Sunday, March 22, 2009

A brief history of the plastic thong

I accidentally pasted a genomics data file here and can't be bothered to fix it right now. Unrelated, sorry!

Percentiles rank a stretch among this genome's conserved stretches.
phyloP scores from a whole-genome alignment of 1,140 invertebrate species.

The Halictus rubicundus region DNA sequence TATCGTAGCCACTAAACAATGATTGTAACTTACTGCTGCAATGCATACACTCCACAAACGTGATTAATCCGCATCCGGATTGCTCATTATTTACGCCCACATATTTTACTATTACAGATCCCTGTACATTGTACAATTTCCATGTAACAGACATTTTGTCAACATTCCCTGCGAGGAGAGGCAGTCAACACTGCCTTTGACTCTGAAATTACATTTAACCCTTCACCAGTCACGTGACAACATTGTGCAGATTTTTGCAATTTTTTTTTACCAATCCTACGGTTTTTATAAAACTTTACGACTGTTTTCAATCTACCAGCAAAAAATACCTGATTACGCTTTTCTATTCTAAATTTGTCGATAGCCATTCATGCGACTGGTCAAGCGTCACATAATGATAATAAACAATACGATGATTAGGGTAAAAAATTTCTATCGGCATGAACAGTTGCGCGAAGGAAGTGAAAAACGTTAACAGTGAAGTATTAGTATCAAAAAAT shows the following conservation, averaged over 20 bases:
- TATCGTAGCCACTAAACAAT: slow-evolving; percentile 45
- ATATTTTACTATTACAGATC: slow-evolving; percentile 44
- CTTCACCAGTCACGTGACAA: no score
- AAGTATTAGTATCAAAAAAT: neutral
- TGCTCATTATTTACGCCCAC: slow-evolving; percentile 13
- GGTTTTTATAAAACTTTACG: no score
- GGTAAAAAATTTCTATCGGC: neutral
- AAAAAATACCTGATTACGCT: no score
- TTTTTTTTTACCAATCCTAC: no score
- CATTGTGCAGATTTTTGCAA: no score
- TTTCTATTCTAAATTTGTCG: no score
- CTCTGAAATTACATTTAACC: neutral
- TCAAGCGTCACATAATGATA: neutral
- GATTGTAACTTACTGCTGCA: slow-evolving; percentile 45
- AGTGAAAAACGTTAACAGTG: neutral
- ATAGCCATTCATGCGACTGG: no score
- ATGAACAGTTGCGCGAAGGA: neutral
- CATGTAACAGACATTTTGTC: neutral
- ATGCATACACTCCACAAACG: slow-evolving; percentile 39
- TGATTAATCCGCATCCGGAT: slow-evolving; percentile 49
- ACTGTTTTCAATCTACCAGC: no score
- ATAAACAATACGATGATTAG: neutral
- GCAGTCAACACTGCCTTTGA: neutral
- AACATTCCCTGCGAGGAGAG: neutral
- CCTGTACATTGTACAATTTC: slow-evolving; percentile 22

After the Second World War there was great need to build economies and create employment in Asia. One of the first industries to boom was the footwear industry and mass-produced plastic sandals became a major export. By the fifties new moulding techniques for rubber and plastic were introduced in Taiwan and elsewhere which allowed cheaper shoes to be turned out in their millions. Wooden sandals had always been worn by ordinary people in Asia and the simple single plugger thong became the shoe of choice. Many countries claim to be the originator but the style dates to the Stone Age and ranks as one of the first shoes to be worn. Wooden sandals were worn in the Middle East and India, rice straw sandals in China and Japan, rawhide sandals in Africa and papyrus sandals dating to 1500 B.C in Egypt. In Persia sandals were crafted from wood and had a toe separator between the first and second toe with no thong. Platform soles were worn in bath houses and harems. Often the wooden sandals were intricately inlaid with pearl and other semi precious stones. By Biblical times sandals were commonly worn throughout much of the known world. Wooden sandals were worn throughout the Middle East and India and are clearly depicted on sculptures, temples and in Sanskrit writing, circa 3000 BCE. Wood presumably was hard wearing, readily available and preferred by some religious sects e.g. Hindus, who would not wear leather. It remains unclear whether these sandals were indigenous to India or taken from Persia (or vice versa). Trade between the Western and Eastern civilization was well established in antiquity e.g. Spice and Silk Routes and it is expected fashion exchange also took place. In Japan there were two styles of traditional sandal i.e. the zori and the geta. Zori are flat bottomed sandals originally made with a straw sole and leather thongs held between the first and second toes. These are also known as Tatami Sandals. These were widely used in Japan from at least the Heian period (794-1185). There is no history to indicate whether these were indigenous or imported to Japan. The Japanese geta is a wooden platform sandal held to the feet by a flexible thong (sometimes rope, sometimes a thong covered in a black velveteen kind of fabric) that goes through the base of the sandal, up between the big toe and the second toe and then the two ends go over the arch back toward the middle or back of the foot. Getas are worn barefoot whereas Zori and Tatami sandals are worn with tabi, which is white cotton foot covering (like socks) with a split toe, between the big toe and the other four toes for the sandal thong. In 1956, the Olympic Games were covered on television for the first time and the eyes of the world fell on Melbourne, Australia. When the Japanese swimming team came to the pool side they wore getas. The ceremonial procession became a camera spectacle which was broadcast all over the world. The fashion for plastic flip flop sandals soon followed thanks to a Hong Kong based shoe manufacturer, John Cowie who had previously seen Getas, Tatami and Zori sandals on a visit to Japan. He took advantage of the new plastic industry and started to mass produce plastic thongs. New Zealander, Maurice Yock took the idea and patented the first pair of rubber thongs which he called Jandals (a combination of Japan and Sandal) in 1957. Plastic sandals were mass produced cheaply in Japan and became a stable post war manufacturing industry especially when they started selling all over the world. New Zealand sales rocketed and soon Australians wanted to wear the casual sandals they had seen on the Melbourne Olympics. Other parts of the far east also had variation on the thong type of sandal i.e. in Singapore the thong attachment was replaced with a strap across the top of the foot which followed the metatarsal heads (the Singapore Slide), and in Philippines the wooden platform thong had ornate carvings. These regional variations are considered unique to these regions. The US troops posted to the Pacific eagerly took home carved platform sandals as souvenirs and many believe this was why sandals became popular in the US after the war. By the mid to late 50s in UK and Western Europe the new plastic flip flops from the east were a must for all package holiday tourists visiting the sun kissed beaches of the Mediterranean. In the 60s cheap shoes found popularity among many low social economical demographics including populations previously used to wearing straw espadrilles. In South America the plastic pluggers were called Havaianas (pronounced ha-vie-yon-ahs) or flip-flops. In recent years the humble flip flop has become staple fair for the elegant fashionista but to the best of my knowledge Australia remains the only place on Earth where the Double Plugger holds sartorial sway.

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